Likewise, suppose that the transmission frequency is steadily decreasing from 76.575 GHz to 76.425 GHz, the bandwidth B being 150 MHz, during the next calculation time Tm of approximately 7.06 ms. As the transmission frequency is decreasing during time t required for the electromagnetic waves to be output from the transmitting antenna 5, reflected from the object 6 and input to the receiving antenna 7, the beat frequency fb1 may be obtained by summing a Doppler frequency fb1′ due to the relative velocity and fb2′ which represents the difference between the transmission frequency and the received frequency corresponding to the distance. The interval of increasing/decreasing the frequency, the distance, and the relative velocity between the radar and the object may be the same as in the foregoing case of increasing the frequency. Because the bandwidth remains constant and the increase/decrease rate is equal, fb1=fb1′ and fb2′=−fb2. The beat frequency fbd may be obtained by equation (6) below:

fbd=fb 2′+fb 1′=−fb 2+fb 1  (6)

As the beat frequency fbu can be obtained by increasing the transmission frequency and the beat frequency fbd can be obtained by decreasing the transmission frequency as described above, the Doppler frequency fb1 due to the relative velocity, and fb2 which represents the difference between the transmission frequency and received frequency corresponding to the distance may be found by equation (7) below: fb1 = fbu + fbd 2 , fb2 = fbu - fbd 2 ( 7 )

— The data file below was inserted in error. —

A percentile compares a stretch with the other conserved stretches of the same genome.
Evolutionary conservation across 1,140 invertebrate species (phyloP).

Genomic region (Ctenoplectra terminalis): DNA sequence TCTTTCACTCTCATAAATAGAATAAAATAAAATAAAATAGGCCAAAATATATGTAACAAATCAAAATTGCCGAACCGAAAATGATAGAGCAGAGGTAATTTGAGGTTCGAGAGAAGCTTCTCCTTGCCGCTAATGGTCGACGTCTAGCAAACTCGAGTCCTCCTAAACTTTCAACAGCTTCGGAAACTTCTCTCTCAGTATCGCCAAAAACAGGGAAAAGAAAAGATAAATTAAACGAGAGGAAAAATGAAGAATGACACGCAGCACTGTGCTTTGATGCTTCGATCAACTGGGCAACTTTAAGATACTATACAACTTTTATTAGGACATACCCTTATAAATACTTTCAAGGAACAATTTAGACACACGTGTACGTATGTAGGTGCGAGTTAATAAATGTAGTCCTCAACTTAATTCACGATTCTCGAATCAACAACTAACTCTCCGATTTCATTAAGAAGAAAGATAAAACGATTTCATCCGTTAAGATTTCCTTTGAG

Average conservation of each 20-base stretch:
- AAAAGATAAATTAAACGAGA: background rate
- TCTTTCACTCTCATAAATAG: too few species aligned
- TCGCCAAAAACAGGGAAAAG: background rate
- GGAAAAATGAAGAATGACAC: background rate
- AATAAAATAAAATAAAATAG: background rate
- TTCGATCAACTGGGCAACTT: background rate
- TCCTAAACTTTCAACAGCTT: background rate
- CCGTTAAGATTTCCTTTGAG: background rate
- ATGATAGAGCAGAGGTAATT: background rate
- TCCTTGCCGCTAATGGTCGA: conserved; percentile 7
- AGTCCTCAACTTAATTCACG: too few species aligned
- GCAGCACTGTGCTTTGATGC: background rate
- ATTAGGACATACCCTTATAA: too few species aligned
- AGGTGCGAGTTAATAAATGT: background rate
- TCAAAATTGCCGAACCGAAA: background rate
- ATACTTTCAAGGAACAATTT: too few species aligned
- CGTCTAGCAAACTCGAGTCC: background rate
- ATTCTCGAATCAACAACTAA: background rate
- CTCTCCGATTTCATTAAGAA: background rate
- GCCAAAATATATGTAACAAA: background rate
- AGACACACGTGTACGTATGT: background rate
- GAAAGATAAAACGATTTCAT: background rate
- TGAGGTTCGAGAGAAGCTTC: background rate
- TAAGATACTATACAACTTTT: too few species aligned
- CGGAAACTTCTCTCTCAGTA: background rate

As fb2 represents a frequency increase or decrease during the time t in equation (4), the following equation (8) can be derived: fb2 B = t Tm ( 8 )

Using equations (4) and (8), a distance Rb can be obtained from fb2 as in the following equation (9): Rb = Tm × C 2 × B × fb2 ( 9 )

It is apparent from equation (9) that the distance Rb is proportional to fb2. A distance resolution is ΔR and a frequency resolution of fb2 is Δf(=1/(Tm/2) are obtained as follows: Δ R = Tm × C 4 × B Δ f = C 2 × B ( 10 )

By increasing B to 300 MHz, a resolution ΔR of 0.5 m, a higher resolution than the distance Rg, is achieved.

Even when the beat frequency due to noise arising from various sources is detected at a certain range gate, it can be identified as noise and eliminated if the difference between the distance Rg obtained by equation (2) and the distance Rb obtained by equation (9) is a range gate width of 5 m or more.

In theory, the distances obtained by equations (2) and (9) should coincide within the scope of a range gate width. However, in reality, errors in the transmission frequency bandwidth B occur due to variation in component devices or temperature changes, which cause errors in the distance Rb obtained by equation (9).

For example, when variation in component devices causes the transmission frequency bandwidth B to be 1.1 times the prescribed width, the distance obtained by equation (9) is: Rg = Tm × C 2 × ( 1.1 × B ) × fb2 = Tm × C 2 × B ) × fb2 × 1 1.1 ( 11 )

which is 1/1.1 times the correct distance.